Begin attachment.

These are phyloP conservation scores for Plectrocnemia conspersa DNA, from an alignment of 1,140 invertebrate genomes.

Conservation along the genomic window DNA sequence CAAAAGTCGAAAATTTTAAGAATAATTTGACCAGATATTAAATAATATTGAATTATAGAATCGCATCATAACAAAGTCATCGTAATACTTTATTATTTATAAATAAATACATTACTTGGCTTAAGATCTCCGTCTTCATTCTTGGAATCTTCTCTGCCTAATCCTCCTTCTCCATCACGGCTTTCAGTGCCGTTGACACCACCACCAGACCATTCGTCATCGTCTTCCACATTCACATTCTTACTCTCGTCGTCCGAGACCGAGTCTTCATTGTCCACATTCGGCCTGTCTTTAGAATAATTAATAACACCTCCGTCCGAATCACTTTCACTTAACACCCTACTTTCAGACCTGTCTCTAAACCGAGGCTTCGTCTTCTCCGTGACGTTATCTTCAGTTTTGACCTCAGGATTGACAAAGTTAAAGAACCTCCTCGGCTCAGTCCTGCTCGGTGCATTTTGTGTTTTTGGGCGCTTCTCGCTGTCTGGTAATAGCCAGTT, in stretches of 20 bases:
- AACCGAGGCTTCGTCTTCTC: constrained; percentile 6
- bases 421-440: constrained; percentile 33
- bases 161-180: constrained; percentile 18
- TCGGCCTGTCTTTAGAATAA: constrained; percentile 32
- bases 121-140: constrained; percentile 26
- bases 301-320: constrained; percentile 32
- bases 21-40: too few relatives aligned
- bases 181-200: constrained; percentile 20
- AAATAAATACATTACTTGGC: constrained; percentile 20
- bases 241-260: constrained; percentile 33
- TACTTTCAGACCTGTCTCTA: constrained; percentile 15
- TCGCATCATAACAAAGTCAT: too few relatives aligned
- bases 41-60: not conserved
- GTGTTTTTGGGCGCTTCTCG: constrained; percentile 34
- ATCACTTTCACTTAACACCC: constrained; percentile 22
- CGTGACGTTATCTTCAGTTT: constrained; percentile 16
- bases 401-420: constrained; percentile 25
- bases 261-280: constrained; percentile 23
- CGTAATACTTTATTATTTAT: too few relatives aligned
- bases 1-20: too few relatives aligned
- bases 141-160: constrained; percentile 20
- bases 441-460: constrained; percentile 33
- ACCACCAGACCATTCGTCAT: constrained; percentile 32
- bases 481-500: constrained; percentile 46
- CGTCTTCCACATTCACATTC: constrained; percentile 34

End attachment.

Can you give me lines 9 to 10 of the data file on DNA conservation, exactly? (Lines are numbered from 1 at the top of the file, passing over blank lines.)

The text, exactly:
- bases 21-40: too few relatives aligned
- bases 181-200: constrained; percentile 20